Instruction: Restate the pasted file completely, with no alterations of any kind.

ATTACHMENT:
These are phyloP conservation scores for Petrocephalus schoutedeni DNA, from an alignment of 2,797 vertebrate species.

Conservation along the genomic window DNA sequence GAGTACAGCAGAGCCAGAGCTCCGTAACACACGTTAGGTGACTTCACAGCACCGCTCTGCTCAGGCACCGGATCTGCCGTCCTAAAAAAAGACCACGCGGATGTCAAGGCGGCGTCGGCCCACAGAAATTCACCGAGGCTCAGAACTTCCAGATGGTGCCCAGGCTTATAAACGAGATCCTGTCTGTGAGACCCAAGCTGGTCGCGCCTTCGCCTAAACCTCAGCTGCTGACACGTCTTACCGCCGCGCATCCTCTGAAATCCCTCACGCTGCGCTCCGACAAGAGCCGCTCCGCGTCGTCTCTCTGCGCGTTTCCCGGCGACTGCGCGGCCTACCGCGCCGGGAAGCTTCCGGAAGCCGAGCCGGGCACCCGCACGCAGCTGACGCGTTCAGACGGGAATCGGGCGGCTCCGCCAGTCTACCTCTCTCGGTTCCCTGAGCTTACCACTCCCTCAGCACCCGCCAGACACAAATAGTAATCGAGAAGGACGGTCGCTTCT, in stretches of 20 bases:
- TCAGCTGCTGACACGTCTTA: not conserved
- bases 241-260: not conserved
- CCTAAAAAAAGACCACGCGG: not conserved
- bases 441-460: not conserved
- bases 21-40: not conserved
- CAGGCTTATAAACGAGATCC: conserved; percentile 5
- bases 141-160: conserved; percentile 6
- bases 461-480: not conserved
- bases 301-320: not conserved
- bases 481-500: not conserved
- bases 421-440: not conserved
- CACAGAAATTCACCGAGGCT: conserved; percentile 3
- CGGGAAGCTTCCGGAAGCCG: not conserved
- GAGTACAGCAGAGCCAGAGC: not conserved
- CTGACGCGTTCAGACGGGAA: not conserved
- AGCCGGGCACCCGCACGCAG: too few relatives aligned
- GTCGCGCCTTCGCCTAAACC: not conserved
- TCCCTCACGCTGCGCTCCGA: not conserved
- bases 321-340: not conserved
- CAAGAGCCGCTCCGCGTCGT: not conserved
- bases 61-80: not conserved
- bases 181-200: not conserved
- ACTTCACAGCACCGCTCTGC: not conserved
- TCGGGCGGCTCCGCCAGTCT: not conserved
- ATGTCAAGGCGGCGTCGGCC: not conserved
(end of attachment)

These are phyloP conservation scores for Petrocephalus schoutedeni DNA, from an alignment of 2,797 vertebrate species.

Conservation along the genomic window DNA sequence GAGTACAGCAGAGCCAGAGCTCCGTAACACACGTTAGGTGACTTCACAGCACCGCTCTGCTCAGGCACCGGATCTGCCGTCCTAAAAAAAGACCACGCGGATGTCAAGGCGGCGTCGGCCCACAGAAATTCACCGAGGCTCAGAACTTCCAGATGGTGCCCAGGCTTATAAACGAGATCCTGTCTGTGAGACCCAAGCTGGTCGCGCCTTCGCCTAAACCTCAGCTGCTGACACGTCTTACCGCCGCGCATCCTCTGAAATCCCTCACGCTGCGCTCCGACAAGAGCCGCTCCGCGTCGTCTCTCTGCGCGTTTCCCGGCGACTGCGCGGCCTACCGCGCCGGGAAGCTTCCGGAAGCCGAGCCGGGCACCCGCACGCAGCTGACGCGTTCAGACGGGAATCGGGCGGCTCCGCCAGTCTACCTCTCTCGGTTCCCTGAGCTTACCACTCCCTCAGCACCCGCCAGACACAAATAGTAATCGAGAAGGACGGTCGCTTCT, in stretches of 20 bases:
- TCAGCTGCTGACACGTCTTA: not conserved
- bases 241-260: not conserved
- CCTAAAAAAAGACCACGCGG: not conserved
- bases 441-460: not conserved
- bases 21-40: not conserved
- CAGGCTTATAAACGAGATCC: conserved; percentile 5
- bases 141-160: conserved; percentile 6
- bases 461-480: not conserved
- bases 301-320: not conserved
- bases 481-500: not conserved
- bases 421-440: not conserved
- CACAGAAATTCACCGAGGCT: conserved; percentile 3
- CGGGAAGCTTCCGGAAGCCG: not conserved
- GAGTACAGCAGAGCCAGAGC: not conserved
- CTGACGCGTTCAGACGGGAA: not conserved
- AGCCGGGCACCCGCACGCAG: too few relatives aligned
- GTCGCGCCTTCGCCTAAACC: not conserved
- TCCCTCACGCTGCGCTCCGA: not conserved
- bases 321-340: not conserved
- CAAGAGCCGCTCCGCGTCGT: not conserved
- bases 61-80: not conserved
- bases 181-200: not conserved
- ACTTCACAGCACCGCTCTGC: not conserved
- TCGGGCGGCTCCGCCAGTCT: not conserved
- ATGTCAAGGCGGCGTCGGCC: not conserved